Obsession (Dmytryk, 1949)

Edward Dmytryk’s Obsession, also called The Hidden Room, is a pretty progressive British noir that can find recent homages in anything from Breaking Bad to Prisoners.

Dmytryk was, of course, one of the Hollywood 10, blacklisted for suspected Communist sympathies in 1947, though he would later name names in 1951 (which was partially responsible for his move to the UK).  I know Dmytryk mostly for Murder, My Sweet and Crossfire, and for attempting an ill-advised remake of the von Sternberg classic The Blue Angel.

Obsession is a chilly revenge film.  It’s not necessarily “Hitchcockian” in its presentation, but it does have some of the mood of Dial M for Murder and Rope.  The strengths here are Robert Newton’s against-type performance and the script from Alec Coppel’s book, which is even more sinister than other mid-late-period American noirs:

Dr. Clive Riordan (Newton) discovers that his wife Storm (Sally Gray) is having an(0ther) affair with Bill Kronin (Phil Brown).  He devises a scheme where he’ll kidnap Kronin and hold him hostage under the constant threat of death.

The newness of the film arises from Newton’s absolute confidence and calmness in his morality and ability as murderer, and the frightening way in which he discusses the horrific details – including some fancy chemistry – with his prisoner.

Like with Elia Kazan’s films, it’s pretty easy to, post-1947, look for a HUAC metaphor embedded in Dmytryk’s work.  Kazan’s films such as Panic in the Streets, On the Waterfront, and The Visitors are filled with finger-pointers and mass-induced hysteria.  While Obsession has little of the latter, Dr. Riordan does seem to operate as a man resigned to a fate that he’s made for himself and thereby must accept.  Could he be a Dmytryk stand-in as the director mulls over his HUAC role in 1949, two years before he’d take the stand?  There is also an anonymous letter to Scotland Yard, indicating Dr. Riordan’s involvement in the crime.  While that’s more certainly just a trope of this type of thriller, it could’ve been a plot element that caught Dmytryk’s eye as a situation familiar to him.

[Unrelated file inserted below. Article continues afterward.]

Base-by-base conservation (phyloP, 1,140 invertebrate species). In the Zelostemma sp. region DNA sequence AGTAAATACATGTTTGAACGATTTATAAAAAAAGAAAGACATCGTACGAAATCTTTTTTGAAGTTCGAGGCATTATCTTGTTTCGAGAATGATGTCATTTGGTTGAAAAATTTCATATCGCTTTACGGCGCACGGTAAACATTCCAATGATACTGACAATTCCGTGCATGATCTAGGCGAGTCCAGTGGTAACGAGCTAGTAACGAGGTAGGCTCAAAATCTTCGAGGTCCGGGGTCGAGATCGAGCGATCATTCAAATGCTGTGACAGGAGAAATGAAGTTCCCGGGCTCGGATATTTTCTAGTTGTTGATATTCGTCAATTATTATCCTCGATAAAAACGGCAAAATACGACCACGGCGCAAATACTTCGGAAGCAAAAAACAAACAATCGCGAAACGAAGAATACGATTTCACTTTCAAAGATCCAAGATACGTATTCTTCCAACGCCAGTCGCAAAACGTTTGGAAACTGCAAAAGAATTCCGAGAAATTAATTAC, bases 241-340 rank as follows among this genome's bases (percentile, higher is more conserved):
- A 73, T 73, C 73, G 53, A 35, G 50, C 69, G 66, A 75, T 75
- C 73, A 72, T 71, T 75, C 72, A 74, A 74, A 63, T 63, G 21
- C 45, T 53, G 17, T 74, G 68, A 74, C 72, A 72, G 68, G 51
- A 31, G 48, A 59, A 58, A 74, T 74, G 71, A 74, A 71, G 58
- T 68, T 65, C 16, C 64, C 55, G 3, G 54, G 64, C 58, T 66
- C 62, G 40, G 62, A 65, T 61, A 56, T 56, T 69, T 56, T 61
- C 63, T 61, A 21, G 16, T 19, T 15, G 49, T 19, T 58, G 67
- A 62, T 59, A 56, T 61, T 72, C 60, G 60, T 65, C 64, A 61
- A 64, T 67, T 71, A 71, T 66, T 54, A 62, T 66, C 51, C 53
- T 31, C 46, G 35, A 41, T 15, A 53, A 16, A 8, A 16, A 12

There are some great shots of London as Dr. Riordan moves from his house to where he holds Kronin.  I love a lot of these wide-shots in the square frame that really emphasize the overhead, looming space.  It’s also smart filmmaking: Dmytryk lays out Dr. Riordan’s path from home to hideout early in the film in a very clear manner, so that later, as Scotland Yard gets on the case, we can easily track their progress as they get further from and nearer to finding Kronin:

Picture 1 Picture 2 Picture 3 Picture 4 Picture 5

Those last two shots above are gorgeous.  I really love the second-to-last.  Riordan gets lost amidst the rubble.  It’s a far cry from his posh home.

My favorite sections of Obsession take place in the makeshift holding cell that Dr. Riordan has devised for Kronin.  Here’s an early shot of it.  Riordan is frame left, Kronin frame right.  Kronin is chained to the wall at his back, so he can’t see what Riordan’s doing.  It’s a brilliant frame for emphasizing both his and our curiosity (and it reminds me of a famous shot in Rosemary’s Baby):

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The problem is that, instead of stringing out this curiosity, Riordan just tells Kronin what he’s doing (there’s a whole lot of this “evil genius revealing his plan to the helpless victim” in here, and it does come back to bite Riordan).  It’d be so much stronger if Kronin – and we – didn’t know what Riordan was doing for much of the film, and it was revealed only later, and visually.

Aside from the great look of this set, another strength in this underground cell is some of the blocking.  Once it’s been established that Riordan knows the exact distance he can stand from Kronin without the latter able to reach him, Dmytryk plays with that concept quite a bit, as in these two shots below.  The second one could be, if taken out of context, just two friends hanging out (in a shady cellar).  Their proximity is nice: the two men have a love-hate relationship throughout:

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There is also a bit of Hitchcock’s winking British humor in here as later, when Kronin has saved a dog from Riordan.  Kronin draws a circle in chalk around the dog’s ability to maneuver, in the same way that Riordan has a chalk circle drawn around Kronin:

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About dcpfilm

Shooting, teaching, writing and watching the Phillies.
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